What are the Products of Animal Cell Cultures?


Monoclonal antibodies are useful in diagnosis and treatment of several diseases. Many beneficial traits have been transferred into animal cells in vitro and transgenic animals have been produced.

Stem cell technology has aroused possibility to strengthen the knowledge for knockout animals, cell and tissue engineering and nuclear transplantation.

Besides, gene transfer is being tried in several model animals to rectify the defective genes or replace the foreign gene for desired function. Still, this branch is on cross-road.


Antisense technology has appeared as a wonderful path to biotechnology. Its allure rested in its simplicity and specificity. Hopefully, it may be an elegant approach to drug, target validation and gene function.

1. Tissue Plasminogen Activator (tPA) (e.g. Elastase):

The enzyme tPA is a protease that occurs in mammalian cells naturally. In human body proteins exist in small amount, and converts plasminogen into plasmin. Plasmin is a serine protease which is an active enzyme that degrades fibrin of the blood clot.

The tPA is the first drug which was produced in 1987 by a biotechnology company Genetech (U.S.A). By using recombinant DNA technology the tPA gene was introduced into mammalian cells (CHO or melanoma cells). The cDNA of tPA gene was inserted into the plasmid. The recombinant plasmids were inserted into mammalian cells (Fig.10.1).


The transformed cells that secreted high amount of tPA were screened from the mixed population of cells. These were cultivated in a large ferment or to get high amount of tPA.

Now, tPA is commercially produced by a mammalian cell line carrying a high expression vector (e.g. pSV2) as a fusion of mouse DHFR (dihydroxy folate reductase) gene with the tPA gene. Recombinant protein is secreted into the medium since the tPA signal sequence is cloned along with the tPA gene.

Recombinant human t-PA is now produced by recombinant DNA technology. Injected within the first hours after a heart attack, it has saved many lives by dissolving the clot blocking the coronary artery and restoring blood flow before the heart muscle becomes irreversibly damaged. It is also used for people who suffer from an ischemic stroke (i.e. a clot in the brain). But it must not be used for hemorrhagic strokes i.e. a burst blood vessel.

2. Blood factor VIII :


There are many sex-linked genetic disorders occurring naturally in human beings. One of such diseases is haemophilia, a disease that affects blood clotting. It is also an inherited disease.

In normal individuals a blood clotting factor VIII is secreted by a gene present on X- chromosome. Haemophilia A arises due to mutation i.e. individuals lacking factor VIII on X-chromosome.

Therefore, the sufferes of haemophilia A lack factor VIII. This disease occurs in one in 10,000 males who are susceptible to the effect of mutation. Current therapy of haemophilia is the transfusion of blood factor VIII into patients.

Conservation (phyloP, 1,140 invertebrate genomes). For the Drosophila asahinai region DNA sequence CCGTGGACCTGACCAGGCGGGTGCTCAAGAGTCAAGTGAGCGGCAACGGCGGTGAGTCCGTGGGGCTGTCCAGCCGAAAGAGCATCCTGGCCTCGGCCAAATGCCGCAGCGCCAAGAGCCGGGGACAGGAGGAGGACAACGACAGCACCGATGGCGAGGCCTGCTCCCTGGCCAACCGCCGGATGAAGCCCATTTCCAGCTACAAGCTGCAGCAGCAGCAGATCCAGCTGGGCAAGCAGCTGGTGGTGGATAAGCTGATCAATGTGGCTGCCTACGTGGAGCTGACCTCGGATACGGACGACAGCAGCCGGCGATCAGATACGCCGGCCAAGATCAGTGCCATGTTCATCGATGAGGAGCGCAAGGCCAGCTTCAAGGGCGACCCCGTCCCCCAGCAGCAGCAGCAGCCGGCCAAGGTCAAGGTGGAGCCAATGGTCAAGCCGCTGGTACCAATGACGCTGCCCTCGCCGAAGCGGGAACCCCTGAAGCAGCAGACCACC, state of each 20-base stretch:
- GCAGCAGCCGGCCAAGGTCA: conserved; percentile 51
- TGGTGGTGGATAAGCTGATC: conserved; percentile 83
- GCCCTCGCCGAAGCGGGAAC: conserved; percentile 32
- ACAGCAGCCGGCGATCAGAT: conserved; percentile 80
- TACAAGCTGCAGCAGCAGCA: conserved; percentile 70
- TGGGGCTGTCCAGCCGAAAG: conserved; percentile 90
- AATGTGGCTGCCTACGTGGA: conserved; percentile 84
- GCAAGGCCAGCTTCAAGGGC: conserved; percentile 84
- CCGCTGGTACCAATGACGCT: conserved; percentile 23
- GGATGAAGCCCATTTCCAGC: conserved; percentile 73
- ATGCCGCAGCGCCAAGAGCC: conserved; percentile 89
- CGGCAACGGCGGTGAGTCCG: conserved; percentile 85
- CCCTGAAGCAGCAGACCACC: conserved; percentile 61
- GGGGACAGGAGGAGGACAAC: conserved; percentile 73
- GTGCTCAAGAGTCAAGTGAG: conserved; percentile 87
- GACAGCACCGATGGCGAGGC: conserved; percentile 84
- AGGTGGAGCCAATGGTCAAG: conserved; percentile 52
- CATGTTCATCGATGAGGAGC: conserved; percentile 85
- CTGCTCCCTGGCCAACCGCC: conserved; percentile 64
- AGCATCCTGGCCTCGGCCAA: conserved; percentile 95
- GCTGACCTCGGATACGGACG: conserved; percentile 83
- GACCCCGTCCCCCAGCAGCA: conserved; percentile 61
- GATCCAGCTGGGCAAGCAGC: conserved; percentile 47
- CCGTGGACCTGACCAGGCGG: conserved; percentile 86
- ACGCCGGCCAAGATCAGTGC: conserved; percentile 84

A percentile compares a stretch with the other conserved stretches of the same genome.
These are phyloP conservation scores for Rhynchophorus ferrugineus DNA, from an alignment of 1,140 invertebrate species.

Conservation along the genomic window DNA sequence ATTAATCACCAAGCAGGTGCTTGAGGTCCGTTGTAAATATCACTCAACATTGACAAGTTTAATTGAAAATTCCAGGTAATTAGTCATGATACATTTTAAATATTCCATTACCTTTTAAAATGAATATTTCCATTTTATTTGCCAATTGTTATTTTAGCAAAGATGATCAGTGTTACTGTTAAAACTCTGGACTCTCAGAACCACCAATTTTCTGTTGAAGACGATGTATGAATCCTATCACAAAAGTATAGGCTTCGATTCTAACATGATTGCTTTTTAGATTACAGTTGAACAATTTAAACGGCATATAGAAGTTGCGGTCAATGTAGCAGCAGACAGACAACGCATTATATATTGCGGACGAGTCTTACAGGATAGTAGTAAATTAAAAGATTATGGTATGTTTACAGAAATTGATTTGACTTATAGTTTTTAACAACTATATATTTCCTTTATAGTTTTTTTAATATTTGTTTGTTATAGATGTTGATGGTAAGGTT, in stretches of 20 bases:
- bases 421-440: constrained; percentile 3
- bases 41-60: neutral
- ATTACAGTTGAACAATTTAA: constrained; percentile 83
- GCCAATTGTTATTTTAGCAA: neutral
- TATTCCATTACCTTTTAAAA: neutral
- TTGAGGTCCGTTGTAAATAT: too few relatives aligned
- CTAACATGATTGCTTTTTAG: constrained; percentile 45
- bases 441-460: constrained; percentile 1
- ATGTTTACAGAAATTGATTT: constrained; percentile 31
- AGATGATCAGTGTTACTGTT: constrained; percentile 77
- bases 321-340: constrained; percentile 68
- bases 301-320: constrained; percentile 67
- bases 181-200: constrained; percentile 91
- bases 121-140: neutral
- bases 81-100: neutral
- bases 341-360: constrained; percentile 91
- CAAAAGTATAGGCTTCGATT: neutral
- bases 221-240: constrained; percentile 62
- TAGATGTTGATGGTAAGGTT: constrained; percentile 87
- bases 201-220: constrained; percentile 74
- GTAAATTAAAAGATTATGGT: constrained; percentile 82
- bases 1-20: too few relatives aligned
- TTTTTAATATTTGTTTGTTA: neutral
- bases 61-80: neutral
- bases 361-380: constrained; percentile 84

The blood factor VIII is very large and complex. It has about 25 sites to which carbohydrate molecules are attached. Using recombinant DNA technology, factor VIII has been produced from mammalian cell culture e.g. Hamster kidney cell (Fig. 10.3).


Molecular Pharming :

Sometimes, over-expression of human genes in bacteria like E. coli fails to yield a functionally active protein in humans. Because some proteins need to be post-translationally modified (phosphorylated, glycosylated, etc.) before they come in active form. Generally, bacteria lack the specific enzymes that recognize the human protein sequences that need to be modified.

Therefore, bacterial gene product will differ from the native one. To overcome this problem, certain human genes can be introduced into farm animals. Usually yeast does this job.

When these genes are expressed in the mammary glands of the animals, the post-translationally modified protein can be isolated from milk, tested for its similarity with the native human one and be developed as a pharmaceutical, if identical with human gene product.


The genes for two different human blood clotting factors (VIII and IX) have been transferred into sheep and pig regulatory sequences that cause expression in mammary tissue. After transformation of sheep or pig embryos, genetically engineered animals have been selected that produce milk with a large percentage of human blood- clotting factor.

The novel protein from transgenic animals can be isolated from the milk, purified, and marketed. Similarly, transgenic rabbits have been developed that produce human interleukin-2, which is a protein stimulating the proliferation of T-lymphocytes, the latter plays an important role in fighting some cases of cancers.

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